Most careers in finance involve finding effective ways to manage an organization's money to create wealth and increase the organization's value. Finance majors prepare for this career by studying topics about planning, raising funds, making wise investments, and controlling costs. This knowledge sets them up for a wide array of career paths in all areas of financial services, including corporate finance and investing. Increasingly, however, finance students who also are skilled in select non-finance areas have the upper hand when it comes to job opportunities.
What Companies Want To See In Finance Curricula
Executives in search of well-rounded finance students look for certain skills. Surveys have found that these executives want schools to place more emphasis on qualitative, strategic, critical decision-making, and communication skills, which are sometimes developed better in non-finance classes. If you want to get the best possible preparation for the finance world from your undergraduate education, think about classes that may fall outside of the finance curriculum.
Business leaders at Booz Allen Hamilton discussed potential areas of change at graduate business schools. They suggested that more courses are needed to teach graduates to effectively manage individuals and team-driven organizations, provide tools for problem-solving, and provide a better grounding in theory. They also recommend that business schools need more courses outside of the traditional curriculum.
7 Courses Finance Students Should Take
Recommended Non-Finance Courses For Finance Majors
The business consultants at Booz Allen Hamilton made their case for curriculum reform at business schools and suggest courses in the following areas—some of which clearly would be new to financial services curricula.
Financial and managerial accounting courses teach finance students how to understand, record and report financial transactions, monitor the company's budgets and performance, and examine the costs of the organization's products and services.
2) Advanced Mathematics
Courses in college algebra and calculus will help students learn how to solve equations in complex financial markets. Statistics courses can help learn to make decisions based on the likelihood of various outcomes; they would teach finance students to reach conclusions about general differences between groups and large batches of information. Courses in statistics would also help to explain the movements of a company's stock.
A communications course, such as public speaking, helps finance students present financial reports and explain the meaning behind equations and numbers to colleagues in group settings. Good communication also can help when managing people and organizations, such as delegating responsibilities to employees within a finance department. Business students also need courses in corporate communications, crisis communications, and public relations strategies.
Communication is a critical skill in all areas of business, including finance. If you expect to advance in your career, manage a staff, or serve in an upper-management role, being able to communicate effectively will give you a competitive edge.
Economics looks at how scarce resources are allocated to achieve needs and wants. A course in macroeconomics would teach finance students to understand the impact of financial market activities on the overall economy. Microeconomics would help them to learn about the behaviors that occur within individual firms and among consumers, as well as how various financial decisions can affect a firm's success.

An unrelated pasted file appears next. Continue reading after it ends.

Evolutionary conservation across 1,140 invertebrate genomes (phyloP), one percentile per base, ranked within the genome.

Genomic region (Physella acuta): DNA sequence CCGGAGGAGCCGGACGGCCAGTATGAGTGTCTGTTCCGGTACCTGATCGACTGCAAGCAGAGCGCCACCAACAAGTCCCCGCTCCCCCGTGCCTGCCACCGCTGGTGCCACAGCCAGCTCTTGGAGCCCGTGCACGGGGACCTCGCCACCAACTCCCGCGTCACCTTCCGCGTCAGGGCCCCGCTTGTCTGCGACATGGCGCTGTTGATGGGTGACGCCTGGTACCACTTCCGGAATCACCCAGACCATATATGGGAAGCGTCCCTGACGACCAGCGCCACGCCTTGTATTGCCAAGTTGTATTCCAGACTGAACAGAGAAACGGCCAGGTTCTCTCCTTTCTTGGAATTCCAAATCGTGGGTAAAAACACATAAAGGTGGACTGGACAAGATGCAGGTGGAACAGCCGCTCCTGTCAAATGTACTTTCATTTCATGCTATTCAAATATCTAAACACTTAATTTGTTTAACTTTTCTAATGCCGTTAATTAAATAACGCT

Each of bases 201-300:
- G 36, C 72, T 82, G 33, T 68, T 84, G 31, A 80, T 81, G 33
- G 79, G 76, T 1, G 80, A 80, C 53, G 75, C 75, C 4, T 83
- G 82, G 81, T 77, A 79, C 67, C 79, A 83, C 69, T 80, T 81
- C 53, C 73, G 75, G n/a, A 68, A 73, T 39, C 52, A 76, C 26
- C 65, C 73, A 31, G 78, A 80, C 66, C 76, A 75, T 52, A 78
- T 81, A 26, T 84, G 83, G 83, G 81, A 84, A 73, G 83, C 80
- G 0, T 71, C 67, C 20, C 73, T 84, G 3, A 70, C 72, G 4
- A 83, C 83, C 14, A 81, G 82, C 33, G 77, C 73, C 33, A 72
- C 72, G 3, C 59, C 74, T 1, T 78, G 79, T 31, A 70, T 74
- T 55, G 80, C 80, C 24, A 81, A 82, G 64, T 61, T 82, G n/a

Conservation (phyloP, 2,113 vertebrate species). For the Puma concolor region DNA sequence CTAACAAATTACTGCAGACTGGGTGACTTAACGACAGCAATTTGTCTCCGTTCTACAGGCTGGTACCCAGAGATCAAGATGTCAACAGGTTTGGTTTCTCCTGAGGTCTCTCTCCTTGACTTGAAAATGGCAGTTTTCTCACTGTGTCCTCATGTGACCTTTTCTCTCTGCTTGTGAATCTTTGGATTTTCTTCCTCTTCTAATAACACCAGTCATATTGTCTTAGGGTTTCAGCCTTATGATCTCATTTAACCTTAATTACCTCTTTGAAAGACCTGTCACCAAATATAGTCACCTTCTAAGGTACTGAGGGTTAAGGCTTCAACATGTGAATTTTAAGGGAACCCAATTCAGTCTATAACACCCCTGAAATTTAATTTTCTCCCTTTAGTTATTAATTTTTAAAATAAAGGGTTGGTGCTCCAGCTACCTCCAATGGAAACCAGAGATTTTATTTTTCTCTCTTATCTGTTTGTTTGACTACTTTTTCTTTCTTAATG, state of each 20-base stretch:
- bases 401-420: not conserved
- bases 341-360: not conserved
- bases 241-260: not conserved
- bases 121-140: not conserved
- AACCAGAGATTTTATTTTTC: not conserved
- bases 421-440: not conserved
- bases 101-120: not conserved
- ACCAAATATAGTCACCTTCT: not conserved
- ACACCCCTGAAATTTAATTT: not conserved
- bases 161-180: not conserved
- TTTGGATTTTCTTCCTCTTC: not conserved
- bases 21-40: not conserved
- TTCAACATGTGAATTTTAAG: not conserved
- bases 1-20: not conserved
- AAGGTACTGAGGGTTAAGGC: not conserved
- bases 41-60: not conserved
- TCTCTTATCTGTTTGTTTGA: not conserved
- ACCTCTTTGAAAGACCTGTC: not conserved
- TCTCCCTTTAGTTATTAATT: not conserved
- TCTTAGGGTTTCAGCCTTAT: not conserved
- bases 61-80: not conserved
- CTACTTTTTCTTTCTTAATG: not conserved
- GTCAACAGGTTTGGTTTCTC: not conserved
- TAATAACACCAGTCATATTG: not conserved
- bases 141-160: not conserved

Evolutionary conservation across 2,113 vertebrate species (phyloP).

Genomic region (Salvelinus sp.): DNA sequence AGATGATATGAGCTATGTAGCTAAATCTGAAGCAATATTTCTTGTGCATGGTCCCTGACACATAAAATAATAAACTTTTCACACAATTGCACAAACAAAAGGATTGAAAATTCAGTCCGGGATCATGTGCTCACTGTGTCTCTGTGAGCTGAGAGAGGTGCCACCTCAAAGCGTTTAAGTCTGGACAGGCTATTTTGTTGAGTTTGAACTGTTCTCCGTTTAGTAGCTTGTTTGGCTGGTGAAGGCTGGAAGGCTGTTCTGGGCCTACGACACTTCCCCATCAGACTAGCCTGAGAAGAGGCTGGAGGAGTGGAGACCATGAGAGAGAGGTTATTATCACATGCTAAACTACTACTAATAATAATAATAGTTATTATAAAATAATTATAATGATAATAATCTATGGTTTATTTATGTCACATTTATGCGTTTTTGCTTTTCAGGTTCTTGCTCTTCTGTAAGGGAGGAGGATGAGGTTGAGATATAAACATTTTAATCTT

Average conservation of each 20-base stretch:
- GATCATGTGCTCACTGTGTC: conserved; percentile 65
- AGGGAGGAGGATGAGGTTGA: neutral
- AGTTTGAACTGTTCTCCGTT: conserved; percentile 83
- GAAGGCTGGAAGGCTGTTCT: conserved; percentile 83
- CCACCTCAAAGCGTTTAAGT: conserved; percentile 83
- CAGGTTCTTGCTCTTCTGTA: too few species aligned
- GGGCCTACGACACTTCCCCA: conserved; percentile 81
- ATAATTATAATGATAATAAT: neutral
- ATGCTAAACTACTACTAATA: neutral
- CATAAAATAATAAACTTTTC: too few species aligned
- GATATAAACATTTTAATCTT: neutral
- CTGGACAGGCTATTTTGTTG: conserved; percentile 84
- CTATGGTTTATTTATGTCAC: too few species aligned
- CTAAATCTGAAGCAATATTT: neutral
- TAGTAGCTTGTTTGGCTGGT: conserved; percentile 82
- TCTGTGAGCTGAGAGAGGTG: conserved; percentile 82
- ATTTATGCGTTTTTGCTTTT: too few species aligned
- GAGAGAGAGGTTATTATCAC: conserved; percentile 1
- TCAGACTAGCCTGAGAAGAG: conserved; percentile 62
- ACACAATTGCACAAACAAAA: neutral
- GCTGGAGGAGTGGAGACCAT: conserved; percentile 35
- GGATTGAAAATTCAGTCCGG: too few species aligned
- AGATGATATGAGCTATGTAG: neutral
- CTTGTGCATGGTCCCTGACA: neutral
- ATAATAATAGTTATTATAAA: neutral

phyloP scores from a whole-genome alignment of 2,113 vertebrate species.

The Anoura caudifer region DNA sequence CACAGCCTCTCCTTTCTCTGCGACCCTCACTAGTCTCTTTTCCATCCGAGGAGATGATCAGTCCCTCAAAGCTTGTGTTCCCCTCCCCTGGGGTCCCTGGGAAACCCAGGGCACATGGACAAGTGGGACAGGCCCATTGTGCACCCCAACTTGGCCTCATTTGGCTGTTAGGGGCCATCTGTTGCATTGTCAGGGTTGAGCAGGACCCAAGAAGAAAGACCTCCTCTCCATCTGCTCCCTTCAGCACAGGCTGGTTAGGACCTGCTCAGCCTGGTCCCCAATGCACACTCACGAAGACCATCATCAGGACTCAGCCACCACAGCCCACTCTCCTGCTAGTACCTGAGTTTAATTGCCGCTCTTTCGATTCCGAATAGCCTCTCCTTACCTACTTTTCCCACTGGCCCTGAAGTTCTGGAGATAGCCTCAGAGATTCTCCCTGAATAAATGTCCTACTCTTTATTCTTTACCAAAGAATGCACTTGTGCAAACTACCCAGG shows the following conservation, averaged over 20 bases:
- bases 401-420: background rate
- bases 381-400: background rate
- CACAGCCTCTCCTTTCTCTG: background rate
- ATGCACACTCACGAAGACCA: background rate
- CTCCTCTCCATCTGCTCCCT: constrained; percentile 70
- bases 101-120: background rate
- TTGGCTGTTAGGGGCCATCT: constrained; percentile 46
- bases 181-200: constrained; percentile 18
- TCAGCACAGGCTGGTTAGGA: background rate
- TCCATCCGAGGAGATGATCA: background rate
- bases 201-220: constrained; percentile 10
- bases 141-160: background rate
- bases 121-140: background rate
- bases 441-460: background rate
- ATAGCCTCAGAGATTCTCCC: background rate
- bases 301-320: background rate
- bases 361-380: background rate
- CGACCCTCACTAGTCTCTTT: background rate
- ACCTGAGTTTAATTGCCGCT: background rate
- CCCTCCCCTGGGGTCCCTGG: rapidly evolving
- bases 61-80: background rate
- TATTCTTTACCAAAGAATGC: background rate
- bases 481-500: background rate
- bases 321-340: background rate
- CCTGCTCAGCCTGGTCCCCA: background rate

The incidence of corporate scandals has encouraged some business schools, such as the University of San Francisco and Loyola University Chicago, to add ethics courses to their finance curricula. These courses focus on moral development in an attempt to stem future misconduct in business environments.
Classes in ethics are becoming increasingly important in financial curricula, especially as financial services firms commit to full disclosure.
Financial professionals need to understand the behaviors and thought processes that help drive movements in financial markets. Behavioral psychology can show finance majors how to examine the observable and cognitive aspects of human behavior, within a financial environment. Behavioral finance can help students explore why and how the financial markets aren't working by examining how investors' behaviors are associated with market anomalies.
Psychology courses are not just for shrinks. By examining the emotions and thoughts behind investors' actions, finance professionals can learn to pinpoint where investors make mistakes and how to correct them.
Finance curricula miss the boat by not including basic courses in writing and grammar, including technical writing. More often than not, students graduate with a master of business administration (MBA) degree but are not able to form their thoughts cogently in writing. Writing courses teach students how to craft strong, clear, and organized ideas for memos, reports, and letters.
To be a good financial analyst, it's not enough to know how to crunch numbers. You need to have excellent writing skills, as a large part of the job is authoring research reports on companies, sectors, markets, and asset classes.
The Bottom Line
Students studying finance will be tasked with big responsibilities in their careers, like managing the flow of money at their companies and identifying financial risks and returns to make effective business decisions. Those finance majors who want to have an edge over their competition, both during the initial post-graduate job search and throughout their careers, will take advanced mathematics, accounting, economics, psychology, communications, and writing courses to gain deeper insight into their jobs and a better ability to work effectively with people.